Malicious falsehood is a false statement made maliciously that causes damage to the claimant. Malicious in this case means the defendant either knew the statement was not true or did not take proper care to check. It is often covered under laws regarding defamation.
England and Wales
Proof of special damage
Section 3(1) of the Defamation Act 1952 reads:
- (a) if the words upon which the action is founded are calculated to cause pecuniary damage to the plaintiff and are published in writing or other permanent form; or
- (b) if the said words are calculated to cause pecuniary damage to the plaintiff in respect of any office, profession, calling, trade or business held or carried on by him at the time of the publication.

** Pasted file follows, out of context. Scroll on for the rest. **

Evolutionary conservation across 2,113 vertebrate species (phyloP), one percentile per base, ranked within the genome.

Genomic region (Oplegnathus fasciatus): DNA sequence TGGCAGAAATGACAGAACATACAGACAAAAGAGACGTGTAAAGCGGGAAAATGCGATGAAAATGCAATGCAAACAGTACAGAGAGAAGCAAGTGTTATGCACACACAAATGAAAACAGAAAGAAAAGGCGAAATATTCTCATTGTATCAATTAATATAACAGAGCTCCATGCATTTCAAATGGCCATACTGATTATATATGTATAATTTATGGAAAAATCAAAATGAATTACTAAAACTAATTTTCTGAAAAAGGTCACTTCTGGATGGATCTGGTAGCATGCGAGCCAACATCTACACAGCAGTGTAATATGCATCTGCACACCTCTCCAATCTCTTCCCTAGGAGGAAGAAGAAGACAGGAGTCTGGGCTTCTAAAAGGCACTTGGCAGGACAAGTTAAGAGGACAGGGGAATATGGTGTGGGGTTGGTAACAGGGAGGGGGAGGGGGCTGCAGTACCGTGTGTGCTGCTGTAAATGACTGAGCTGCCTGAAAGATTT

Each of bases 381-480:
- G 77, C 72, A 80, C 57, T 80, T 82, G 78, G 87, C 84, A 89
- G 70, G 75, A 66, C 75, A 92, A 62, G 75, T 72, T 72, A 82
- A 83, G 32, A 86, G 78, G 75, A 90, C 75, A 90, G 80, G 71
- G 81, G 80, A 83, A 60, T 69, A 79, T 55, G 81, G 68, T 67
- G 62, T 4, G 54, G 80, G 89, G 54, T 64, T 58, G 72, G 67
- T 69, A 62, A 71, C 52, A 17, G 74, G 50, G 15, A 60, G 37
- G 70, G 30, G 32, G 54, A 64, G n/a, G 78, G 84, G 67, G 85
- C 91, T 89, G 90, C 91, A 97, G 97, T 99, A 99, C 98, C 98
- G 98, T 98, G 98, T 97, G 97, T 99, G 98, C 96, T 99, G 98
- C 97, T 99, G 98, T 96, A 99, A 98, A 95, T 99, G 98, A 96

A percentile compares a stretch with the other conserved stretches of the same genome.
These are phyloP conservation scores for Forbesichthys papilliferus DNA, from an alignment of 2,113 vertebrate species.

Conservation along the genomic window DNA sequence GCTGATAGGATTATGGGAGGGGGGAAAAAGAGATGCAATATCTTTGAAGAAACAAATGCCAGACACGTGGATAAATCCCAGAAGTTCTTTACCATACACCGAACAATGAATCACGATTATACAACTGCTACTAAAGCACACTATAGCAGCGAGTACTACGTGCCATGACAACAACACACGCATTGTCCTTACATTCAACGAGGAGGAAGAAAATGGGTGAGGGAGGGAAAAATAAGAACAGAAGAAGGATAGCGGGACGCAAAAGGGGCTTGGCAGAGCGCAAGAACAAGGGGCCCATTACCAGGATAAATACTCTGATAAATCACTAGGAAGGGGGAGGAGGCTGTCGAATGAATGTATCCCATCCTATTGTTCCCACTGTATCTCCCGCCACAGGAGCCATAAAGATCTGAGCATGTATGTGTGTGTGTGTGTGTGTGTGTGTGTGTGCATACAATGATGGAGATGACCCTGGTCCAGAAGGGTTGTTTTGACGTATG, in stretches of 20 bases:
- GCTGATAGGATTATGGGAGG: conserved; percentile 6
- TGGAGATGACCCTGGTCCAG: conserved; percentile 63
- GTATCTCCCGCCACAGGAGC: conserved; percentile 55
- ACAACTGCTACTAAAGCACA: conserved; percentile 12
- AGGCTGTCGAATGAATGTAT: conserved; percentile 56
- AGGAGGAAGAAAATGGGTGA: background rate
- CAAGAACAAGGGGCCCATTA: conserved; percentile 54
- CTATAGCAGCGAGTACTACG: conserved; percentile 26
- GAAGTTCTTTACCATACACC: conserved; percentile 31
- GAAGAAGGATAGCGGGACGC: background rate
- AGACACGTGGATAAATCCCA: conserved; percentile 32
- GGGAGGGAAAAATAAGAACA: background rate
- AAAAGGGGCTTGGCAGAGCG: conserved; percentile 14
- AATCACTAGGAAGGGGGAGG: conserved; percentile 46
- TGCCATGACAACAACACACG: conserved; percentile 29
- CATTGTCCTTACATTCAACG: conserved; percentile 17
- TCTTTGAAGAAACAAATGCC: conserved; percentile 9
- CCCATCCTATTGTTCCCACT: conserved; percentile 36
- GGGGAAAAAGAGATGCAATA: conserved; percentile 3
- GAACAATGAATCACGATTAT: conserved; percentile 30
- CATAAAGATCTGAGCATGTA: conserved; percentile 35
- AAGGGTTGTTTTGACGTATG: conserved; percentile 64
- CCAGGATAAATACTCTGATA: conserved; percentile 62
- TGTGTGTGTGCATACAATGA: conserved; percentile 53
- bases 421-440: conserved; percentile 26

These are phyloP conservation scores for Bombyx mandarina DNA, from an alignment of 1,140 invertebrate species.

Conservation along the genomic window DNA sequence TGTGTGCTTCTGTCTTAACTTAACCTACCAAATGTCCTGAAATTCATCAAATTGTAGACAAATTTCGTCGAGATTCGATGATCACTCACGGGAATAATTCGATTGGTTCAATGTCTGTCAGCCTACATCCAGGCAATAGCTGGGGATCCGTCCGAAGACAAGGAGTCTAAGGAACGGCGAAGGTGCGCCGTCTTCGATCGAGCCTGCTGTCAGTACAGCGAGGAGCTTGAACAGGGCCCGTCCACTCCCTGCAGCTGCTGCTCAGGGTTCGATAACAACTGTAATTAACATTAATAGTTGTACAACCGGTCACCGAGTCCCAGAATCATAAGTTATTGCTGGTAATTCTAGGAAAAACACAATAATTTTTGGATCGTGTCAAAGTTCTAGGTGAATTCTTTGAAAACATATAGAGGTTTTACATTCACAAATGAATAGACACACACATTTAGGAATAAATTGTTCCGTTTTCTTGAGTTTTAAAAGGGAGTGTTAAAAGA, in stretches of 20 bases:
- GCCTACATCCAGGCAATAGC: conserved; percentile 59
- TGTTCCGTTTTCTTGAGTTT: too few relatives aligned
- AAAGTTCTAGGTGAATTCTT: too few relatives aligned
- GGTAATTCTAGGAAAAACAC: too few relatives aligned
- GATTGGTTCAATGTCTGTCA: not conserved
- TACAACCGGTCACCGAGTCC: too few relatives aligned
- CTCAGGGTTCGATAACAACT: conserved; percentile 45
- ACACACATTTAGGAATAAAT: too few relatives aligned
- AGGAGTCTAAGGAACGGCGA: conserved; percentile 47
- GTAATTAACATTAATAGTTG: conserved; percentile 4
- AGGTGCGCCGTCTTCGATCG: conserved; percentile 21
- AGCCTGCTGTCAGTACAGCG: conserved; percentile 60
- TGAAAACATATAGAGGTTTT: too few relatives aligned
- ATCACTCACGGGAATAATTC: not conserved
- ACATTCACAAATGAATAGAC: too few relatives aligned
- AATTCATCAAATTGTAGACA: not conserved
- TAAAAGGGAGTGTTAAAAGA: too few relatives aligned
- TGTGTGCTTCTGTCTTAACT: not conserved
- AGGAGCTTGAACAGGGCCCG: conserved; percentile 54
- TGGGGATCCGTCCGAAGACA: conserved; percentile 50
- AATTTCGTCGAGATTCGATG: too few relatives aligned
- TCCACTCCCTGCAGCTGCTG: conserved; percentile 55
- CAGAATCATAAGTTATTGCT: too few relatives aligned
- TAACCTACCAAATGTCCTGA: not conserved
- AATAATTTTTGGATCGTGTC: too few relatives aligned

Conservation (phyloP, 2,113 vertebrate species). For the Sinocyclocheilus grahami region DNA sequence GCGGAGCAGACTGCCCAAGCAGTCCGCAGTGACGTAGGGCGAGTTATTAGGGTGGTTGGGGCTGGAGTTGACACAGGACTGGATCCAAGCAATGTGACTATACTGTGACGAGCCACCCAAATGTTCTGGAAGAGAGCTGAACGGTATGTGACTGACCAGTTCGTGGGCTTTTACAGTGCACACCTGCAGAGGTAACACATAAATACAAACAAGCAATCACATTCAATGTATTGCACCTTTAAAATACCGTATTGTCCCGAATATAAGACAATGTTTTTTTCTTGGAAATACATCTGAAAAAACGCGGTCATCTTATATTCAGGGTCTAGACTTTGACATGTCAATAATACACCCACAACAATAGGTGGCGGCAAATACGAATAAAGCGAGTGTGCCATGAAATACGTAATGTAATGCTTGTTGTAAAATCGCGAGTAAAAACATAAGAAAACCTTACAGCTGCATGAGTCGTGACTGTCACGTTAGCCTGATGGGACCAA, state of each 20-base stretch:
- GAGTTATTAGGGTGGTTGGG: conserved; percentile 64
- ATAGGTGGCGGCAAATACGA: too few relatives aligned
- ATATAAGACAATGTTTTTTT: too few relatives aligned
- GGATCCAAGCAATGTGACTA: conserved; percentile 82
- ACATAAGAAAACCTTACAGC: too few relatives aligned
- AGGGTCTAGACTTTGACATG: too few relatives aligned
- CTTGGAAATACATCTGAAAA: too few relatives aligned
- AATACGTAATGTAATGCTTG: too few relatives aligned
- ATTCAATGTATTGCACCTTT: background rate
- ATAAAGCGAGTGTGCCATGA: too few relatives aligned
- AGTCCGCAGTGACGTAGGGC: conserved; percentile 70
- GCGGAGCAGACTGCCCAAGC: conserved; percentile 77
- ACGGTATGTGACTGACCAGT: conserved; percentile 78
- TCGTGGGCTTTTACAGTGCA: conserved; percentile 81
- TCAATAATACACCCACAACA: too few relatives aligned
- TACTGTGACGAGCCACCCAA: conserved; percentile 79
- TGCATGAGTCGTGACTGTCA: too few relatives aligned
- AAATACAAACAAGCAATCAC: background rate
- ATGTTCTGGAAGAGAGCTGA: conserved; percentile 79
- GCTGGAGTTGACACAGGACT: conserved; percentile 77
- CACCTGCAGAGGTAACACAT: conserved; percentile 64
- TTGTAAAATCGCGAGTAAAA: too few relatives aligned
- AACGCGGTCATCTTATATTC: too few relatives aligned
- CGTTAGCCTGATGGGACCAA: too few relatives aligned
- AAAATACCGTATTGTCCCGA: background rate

This implements a recommendation of the Porter Committee
For the purposes of section 3 of the Defamation Act 1952, the publication of words (including pictures, visual images, gestures and other methods of signifying meaning) in the course of a performance of a play is, subject to section 7 of the Theatres Act 1968, treated as publication in permanent form.
- Ajinimoto Sweeteners Europe SAS v Asda Stores Ltd [2009 EWHC 1717 (QB), a UK decision relating to malicious falsehood
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